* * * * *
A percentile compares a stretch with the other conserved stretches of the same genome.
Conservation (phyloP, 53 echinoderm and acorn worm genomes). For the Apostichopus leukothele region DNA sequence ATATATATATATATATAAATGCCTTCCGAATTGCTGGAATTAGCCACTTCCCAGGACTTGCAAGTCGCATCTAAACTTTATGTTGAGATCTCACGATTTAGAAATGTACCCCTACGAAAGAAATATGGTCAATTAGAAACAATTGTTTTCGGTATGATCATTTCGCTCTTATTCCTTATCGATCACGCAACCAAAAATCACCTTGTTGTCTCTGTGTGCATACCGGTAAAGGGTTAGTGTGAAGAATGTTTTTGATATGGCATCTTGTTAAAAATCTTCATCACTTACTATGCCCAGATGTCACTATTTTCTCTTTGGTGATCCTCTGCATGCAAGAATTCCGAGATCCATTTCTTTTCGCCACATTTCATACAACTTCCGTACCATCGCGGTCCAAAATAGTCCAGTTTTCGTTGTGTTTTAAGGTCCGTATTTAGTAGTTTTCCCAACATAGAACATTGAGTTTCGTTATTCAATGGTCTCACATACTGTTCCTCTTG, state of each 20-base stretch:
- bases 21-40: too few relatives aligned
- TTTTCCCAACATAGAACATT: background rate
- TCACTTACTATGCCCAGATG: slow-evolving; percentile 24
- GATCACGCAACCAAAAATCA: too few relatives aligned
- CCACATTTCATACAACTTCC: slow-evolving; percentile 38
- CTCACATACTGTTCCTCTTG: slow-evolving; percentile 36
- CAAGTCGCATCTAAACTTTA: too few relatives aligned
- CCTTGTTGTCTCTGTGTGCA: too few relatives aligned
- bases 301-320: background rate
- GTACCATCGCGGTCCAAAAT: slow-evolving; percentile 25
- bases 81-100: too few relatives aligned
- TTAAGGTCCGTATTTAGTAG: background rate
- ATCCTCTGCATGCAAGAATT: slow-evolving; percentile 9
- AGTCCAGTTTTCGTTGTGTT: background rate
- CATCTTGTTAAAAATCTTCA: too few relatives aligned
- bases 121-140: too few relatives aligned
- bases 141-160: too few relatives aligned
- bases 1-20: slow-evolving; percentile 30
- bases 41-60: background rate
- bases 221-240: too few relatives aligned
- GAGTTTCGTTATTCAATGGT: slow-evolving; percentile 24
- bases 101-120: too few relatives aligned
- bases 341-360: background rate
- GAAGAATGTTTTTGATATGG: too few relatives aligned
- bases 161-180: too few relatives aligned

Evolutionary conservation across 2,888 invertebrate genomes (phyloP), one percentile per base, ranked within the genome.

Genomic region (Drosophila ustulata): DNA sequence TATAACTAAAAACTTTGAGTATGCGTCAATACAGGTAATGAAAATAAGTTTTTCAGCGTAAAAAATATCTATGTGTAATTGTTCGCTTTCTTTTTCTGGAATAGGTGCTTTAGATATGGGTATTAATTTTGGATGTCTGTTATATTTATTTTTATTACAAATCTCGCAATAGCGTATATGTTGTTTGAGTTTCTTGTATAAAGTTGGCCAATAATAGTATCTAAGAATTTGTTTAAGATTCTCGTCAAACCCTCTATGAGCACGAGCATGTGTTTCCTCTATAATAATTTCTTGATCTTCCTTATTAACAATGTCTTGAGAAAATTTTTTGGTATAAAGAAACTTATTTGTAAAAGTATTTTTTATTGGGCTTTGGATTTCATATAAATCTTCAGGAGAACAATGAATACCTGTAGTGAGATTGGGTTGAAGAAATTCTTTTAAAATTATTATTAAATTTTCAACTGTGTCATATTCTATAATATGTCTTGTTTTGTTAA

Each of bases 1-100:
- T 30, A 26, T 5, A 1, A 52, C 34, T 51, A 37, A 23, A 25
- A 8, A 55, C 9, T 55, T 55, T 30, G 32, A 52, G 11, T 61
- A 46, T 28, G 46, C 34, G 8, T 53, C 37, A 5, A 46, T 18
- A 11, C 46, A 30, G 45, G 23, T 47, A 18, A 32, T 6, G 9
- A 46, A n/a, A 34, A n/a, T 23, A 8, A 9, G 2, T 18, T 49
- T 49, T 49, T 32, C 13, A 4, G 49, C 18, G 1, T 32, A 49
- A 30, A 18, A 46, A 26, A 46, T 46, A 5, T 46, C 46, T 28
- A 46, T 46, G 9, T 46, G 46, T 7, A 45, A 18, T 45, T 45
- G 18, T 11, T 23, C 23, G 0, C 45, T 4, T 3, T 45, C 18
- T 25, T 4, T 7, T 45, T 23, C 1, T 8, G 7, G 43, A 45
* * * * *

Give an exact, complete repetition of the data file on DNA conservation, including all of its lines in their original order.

A percentile compares a stretch with the other conserved stretches of the same genome.
Conservation (phyloP, 53 echinoderm and acorn worm genomes). For the Apostichopus leukothele region DNA sequence ATATATATATATATATAAATGCCTTCCGAATTGCTGGAATTAGCCACTTCCCAGGACTTGCAAGTCGCATCTAAACTTTATGTTGAGATCTCACGATTTAGAAATGTACCCCTACGAAAGAAATATGGTCAATTAGAAACAATTGTTTTCGGTATGATCATTTCGCTCTTATTCCTTATCGATCACGCAACCAAAAATCACCTTGTTGTCTCTGTGTGCATACCGGTAAAGGGTTAGTGTGAAGAATGTTTTTGATATGGCATCTTGTTAAAAATCTTCATCACTTACTATGCCCAGATGTCACTATTTTCTCTTTGGTGATCCTCTGCATGCAAGAATTCCGAGATCCATTTCTTTTCGCCACATTTCATACAACTTCCGTACCATCGCGGTCCAAAATAGTCCAGTTTTCGTTGTGTTTTAAGGTCCGTATTTAGTAGTTTTCCCAACATAGAACATTGAGTTTCGTTATTCAATGGTCTCACATACTGTTCCTCTTG, state of each 20-base stretch:
- bases 21-40: too few relatives aligned
- TTTTCCCAACATAGAACATT: background rate
- TCACTTACTATGCCCAGATG: slow-evolving; percentile 24
- GATCACGCAACCAAAAATCA: too few relatives aligned
- CCACATTTCATACAACTTCC: slow-evolving; percentile 38
- CTCACATACTGTTCCTCTTG: slow-evolving; percentile 36
- CAAGTCGCATCTAAACTTTA: too few relatives aligned
- CCTTGTTGTCTCTGTGTGCA: too few relatives aligned
- bases 301-320: background rate
- GTACCATCGCGGTCCAAAAT: slow-evolving; percentile 25
- bases 81-100: too few relatives aligned
- TTAAGGTCCGTATTTAGTAG: background rate
- ATCCTCTGCATGCAAGAATT: slow-evolving; percentile 9
- AGTCCAGTTTTCGTTGTGTT: background rate
- CATCTTGTTAAAAATCTTCA: too few relatives aligned
- bases 121-140: too few relatives aligned
- bases 141-160: too few relatives aligned
- bases 1-20: slow-evolving; percentile 30
- bases 41-60: background rate
- bases 221-240: too few relatives aligned
- GAGTTTCGTTATTCAATGGT: slow-evolving; percentile 24
- bases 101-120: too few relatives aligned
- bases 341-360: background rate
- GAAGAATGTTTTTGATATGG: too few relatives aligned
- bases 161-180: too few relatives aligned

Evolutionary conservation across 2,888 invertebrate genomes (phyloP), one percentile per base, ranked within the genome.

Genomic region (Drosophila ustulata): DNA sequence TATAACTAAAAACTTTGAGTATGCGTCAATACAGGTAATGAAAATAAGTTTTTCAGCGTAAAAAATATCTATGTGTAATTGTTCGCTTTCTTTTTCTGGAATAGGTGCTTTAGATATGGGTATTAATTTTGGATGTCTGTTATATTTATTTTTATTACAAATCTCGCAATAGCGTATATGTTGTTTGAGTTTCTTGTATAAAGTTGGCCAATAATAGTATCTAAGAATTTGTTTAAGATTCTCGTCAAACCCTCTATGAGCACGAGCATGTGTTTCCTCTATAATAATTTCTTGATCTTCCTTATTAACAATGTCTTGAGAAAATTTTTTGGTATAAAGAAACTTATTTGTAAAAGTATTTTTTATTGGGCTTTGGATTTCATATAAATCTTCAGGAGAACAATGAATACCTGTAGTGAGATTGGGTTGAAGAAATTCTTTTAAAATTATTATTAAATTTTCAACTGTGTCATATTCTATAATATGTCTTGTTTTGTTAA

Each of bases 1-100:
- T 30, A 26, T 5, A 1, A 52, C 34, T 51, A 37, A 23, A 25
- A 8, A 55, C 9, T 55, T 55, T 30, G 32, A 52, G 11, T 61
- A 46, T 28, G 46, C 34, G 8, T 53, C 37, A 5, A 46, T 18
- A 11, C 46, A 30, G 45, G 23, T 47, A 18, A 32, T 6, G 9
- A 46, A n/a, A 34, A n/a, T 23, A 8, A 9, G 2, T 18, T 49
- T 49, T 49, T 32, C 13, A 4, G 49, C 18, G 1, T 32, A 49
- A 30, A 18, A 46, A 26, A 46, T 46, A 5, T 46, C 46, T 28
- A 46, T 46, G 9, T 46, G 46, T 7, A 45, A 18, T 45, T 45
- G 18, T 11, T 23, C 23, G 0, C 45, T 4, T 3, T 45, C 18
- T 25, T 4, T 7, T 45, T 23, C 1, T 8, G 7, G 43, A 45